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Recognizing Burnout and Seeking Support

March 23, 2021

For many of us, the past year has changed how we interact with others, the way we work, and how we work. We’re multi-tasking much more throughout our workday, which has increased our stress level. Studies show that when our brain is constantly switching gears to bounce back and forth between tasks — especially those that are complex and require our active attention — we become less efficient and more likely to make a mistake. Multi-tasking and high stress levels can dramatically increase the chance of job burnout.

Detecting Burnout

Are you being asked to do more with less resources? Are you juggling work with kids attending school online? Burnout can affect our physical and mental health, so finding balance in our lives is critically important. See if you identify with any of these signs of burnout:

  • Have you become cynical or critical at work?
  • Do you drag yourself to work and have trouble getting started?
  • Have you become irritable or impatient with co-workers, customers or clients?
  • Do you lack the energy to be consistently productive?
  • Do you find it hard to concentrate?
  • Do you lack satisfaction from your achievements?
  • Are you using food, drugs or alcohol to feel better or to simply not feel?
  • Have your sleep habits changed?
  • Are you troubled by unexplained headaches or other physical complaints?

You’re not alone. Pre-pandemic, 42% of employees reported feeling burnt out. With COVID-19, that number shot up to 72% in just one year.

Managing Burnout

If you answered ‘yes’ to any of the signs of burnout above, here are some action steps you can take to help you manage and move through it:

  • Seek Support – Let others know you are struggling your co-workers, family and friends want to help.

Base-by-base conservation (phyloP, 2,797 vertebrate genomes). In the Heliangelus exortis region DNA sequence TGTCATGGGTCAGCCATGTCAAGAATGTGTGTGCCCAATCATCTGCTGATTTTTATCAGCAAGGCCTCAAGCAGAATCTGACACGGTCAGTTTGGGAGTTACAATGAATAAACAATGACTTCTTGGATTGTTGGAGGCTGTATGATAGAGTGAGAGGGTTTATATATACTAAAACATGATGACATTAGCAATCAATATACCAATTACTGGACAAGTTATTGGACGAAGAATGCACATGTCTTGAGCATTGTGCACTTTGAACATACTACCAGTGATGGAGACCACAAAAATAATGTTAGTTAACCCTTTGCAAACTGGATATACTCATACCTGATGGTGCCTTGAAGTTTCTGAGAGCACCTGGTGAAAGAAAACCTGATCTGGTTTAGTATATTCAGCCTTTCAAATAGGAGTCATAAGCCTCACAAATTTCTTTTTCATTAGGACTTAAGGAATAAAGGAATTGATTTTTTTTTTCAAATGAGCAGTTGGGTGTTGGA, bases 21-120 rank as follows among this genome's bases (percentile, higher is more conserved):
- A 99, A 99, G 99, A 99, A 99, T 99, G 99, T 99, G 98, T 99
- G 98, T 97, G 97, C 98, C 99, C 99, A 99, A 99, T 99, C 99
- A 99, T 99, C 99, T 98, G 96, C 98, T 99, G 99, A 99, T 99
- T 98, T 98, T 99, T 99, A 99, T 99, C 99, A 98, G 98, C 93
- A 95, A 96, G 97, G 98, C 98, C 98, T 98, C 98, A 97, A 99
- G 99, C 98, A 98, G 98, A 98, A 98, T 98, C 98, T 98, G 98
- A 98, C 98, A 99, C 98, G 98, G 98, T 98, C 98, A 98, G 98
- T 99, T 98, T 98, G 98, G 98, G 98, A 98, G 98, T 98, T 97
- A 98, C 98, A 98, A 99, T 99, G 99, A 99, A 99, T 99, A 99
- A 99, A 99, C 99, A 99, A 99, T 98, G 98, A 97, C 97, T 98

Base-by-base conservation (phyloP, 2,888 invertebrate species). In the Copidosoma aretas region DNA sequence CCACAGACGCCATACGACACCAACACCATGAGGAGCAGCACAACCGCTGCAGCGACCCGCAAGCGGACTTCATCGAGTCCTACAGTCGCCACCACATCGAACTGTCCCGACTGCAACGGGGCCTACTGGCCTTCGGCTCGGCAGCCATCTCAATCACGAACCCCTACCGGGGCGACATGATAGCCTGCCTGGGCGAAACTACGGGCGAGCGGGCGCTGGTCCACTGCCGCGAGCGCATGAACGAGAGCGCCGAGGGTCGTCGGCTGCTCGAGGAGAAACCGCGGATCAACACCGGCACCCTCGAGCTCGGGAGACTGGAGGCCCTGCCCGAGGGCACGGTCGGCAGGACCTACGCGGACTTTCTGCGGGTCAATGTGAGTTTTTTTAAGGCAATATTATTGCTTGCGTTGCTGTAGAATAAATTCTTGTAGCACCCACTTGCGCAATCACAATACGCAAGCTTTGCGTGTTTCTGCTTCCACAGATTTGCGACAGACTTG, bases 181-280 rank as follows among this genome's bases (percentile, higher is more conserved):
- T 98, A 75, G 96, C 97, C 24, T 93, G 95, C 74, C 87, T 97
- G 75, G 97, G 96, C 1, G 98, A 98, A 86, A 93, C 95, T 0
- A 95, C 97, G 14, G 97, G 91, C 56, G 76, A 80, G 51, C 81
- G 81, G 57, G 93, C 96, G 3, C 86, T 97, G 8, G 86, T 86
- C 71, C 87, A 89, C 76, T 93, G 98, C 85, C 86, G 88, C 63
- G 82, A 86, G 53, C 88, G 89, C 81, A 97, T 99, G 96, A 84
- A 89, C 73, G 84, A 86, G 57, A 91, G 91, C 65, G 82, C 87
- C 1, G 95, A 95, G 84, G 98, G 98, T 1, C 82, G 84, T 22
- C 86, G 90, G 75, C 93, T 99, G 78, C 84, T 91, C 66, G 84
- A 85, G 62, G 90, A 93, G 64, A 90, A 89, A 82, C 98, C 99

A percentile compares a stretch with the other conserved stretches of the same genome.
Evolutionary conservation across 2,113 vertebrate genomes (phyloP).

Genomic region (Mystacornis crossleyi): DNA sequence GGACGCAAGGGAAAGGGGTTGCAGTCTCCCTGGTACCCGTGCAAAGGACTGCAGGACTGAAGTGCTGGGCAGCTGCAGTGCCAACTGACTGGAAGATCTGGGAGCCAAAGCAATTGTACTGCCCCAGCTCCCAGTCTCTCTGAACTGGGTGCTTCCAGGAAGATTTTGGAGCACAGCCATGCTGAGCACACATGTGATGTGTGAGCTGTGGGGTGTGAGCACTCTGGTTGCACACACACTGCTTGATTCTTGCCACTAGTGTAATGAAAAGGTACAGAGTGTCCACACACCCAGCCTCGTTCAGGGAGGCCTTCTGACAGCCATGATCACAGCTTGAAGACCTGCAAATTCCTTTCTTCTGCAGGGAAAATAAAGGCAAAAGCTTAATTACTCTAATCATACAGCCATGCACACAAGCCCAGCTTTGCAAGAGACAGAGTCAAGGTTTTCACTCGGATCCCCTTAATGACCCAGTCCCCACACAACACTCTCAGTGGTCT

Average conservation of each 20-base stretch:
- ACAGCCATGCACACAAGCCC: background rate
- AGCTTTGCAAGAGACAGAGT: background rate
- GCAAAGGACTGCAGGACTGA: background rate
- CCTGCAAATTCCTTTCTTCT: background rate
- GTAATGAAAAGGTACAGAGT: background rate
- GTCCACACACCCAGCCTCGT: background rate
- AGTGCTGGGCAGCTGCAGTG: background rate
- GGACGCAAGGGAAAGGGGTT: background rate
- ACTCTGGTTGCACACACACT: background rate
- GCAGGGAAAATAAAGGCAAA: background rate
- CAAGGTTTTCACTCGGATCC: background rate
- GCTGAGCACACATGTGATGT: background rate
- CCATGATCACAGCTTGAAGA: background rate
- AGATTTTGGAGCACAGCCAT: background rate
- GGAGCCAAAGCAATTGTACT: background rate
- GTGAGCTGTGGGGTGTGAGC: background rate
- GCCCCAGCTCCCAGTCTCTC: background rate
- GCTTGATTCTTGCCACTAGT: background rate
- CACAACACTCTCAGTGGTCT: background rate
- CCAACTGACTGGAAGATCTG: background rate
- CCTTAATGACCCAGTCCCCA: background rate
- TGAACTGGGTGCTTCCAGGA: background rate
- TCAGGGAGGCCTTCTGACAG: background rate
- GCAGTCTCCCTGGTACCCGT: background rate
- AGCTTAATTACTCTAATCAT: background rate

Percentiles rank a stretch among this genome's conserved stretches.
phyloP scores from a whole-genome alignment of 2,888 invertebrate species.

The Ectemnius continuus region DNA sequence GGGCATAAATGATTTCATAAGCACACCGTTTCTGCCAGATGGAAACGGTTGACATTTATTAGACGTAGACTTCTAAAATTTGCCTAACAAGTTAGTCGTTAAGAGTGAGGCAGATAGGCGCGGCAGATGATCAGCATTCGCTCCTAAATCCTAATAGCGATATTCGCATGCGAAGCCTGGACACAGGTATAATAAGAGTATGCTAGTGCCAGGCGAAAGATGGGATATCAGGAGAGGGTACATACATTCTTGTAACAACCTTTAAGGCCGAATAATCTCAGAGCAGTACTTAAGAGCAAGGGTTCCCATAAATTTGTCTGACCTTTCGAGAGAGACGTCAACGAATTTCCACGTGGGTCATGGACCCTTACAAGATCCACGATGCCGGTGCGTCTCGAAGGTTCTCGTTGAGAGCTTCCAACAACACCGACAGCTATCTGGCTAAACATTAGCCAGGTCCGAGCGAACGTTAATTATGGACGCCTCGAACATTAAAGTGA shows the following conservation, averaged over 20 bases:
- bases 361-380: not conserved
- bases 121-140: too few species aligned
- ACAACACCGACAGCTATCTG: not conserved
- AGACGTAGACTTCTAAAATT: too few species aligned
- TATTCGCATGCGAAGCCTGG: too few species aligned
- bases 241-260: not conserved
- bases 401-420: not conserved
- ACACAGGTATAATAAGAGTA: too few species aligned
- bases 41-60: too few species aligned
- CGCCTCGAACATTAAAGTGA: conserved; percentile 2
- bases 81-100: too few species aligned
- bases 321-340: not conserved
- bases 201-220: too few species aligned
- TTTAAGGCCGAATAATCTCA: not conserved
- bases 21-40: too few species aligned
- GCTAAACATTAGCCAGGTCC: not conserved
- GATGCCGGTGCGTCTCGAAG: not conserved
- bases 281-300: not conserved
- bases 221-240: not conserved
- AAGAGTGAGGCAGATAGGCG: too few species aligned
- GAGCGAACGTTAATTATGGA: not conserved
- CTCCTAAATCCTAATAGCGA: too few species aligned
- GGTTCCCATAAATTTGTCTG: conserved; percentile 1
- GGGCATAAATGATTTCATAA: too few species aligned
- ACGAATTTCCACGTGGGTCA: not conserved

• Use your Benefits – Seek guidance from your employee assistance program or other health and wellness services provided by your company.

  • Evaluate – Write down what’s frustrating you and map out possible solutions. Discuss concerns with your supervisor. Work with your supervisor or other colleagues to set goals that hold you accountable for what must get done and what can wait.

  • Exercise – Regular physical activity can help you better deal with stress. Choose something that is fun for you it could be walking, hiking, pickleball, biking, yoga, jogging anything that makes you move!

  • Change Venues – Put on headphones and try a walking meeting!

  • Sleep – We need sleep, it rejuvenates and repairs our bodies. Try a sleep app to help you fall into a deeper sleep. I like Calm.

  • Practice Mindfulness – Mindfulness is a form of meditation that helps you focus on what you are feeling in each moment. Practicing mindfulness can help reduce stress.

The COVID-19 pandemic has changed our daily lives. Masks, hand sanitizer, zoom meetings, virtual school, grocery pickups and celebration drive-by’s have become our daily reality. All this has added stress to our lives, but we can mitigate it through awareness and action for ourselves and our employees, and by fostering a culture which puts people first.

Topics: wellness, employee experience, burnout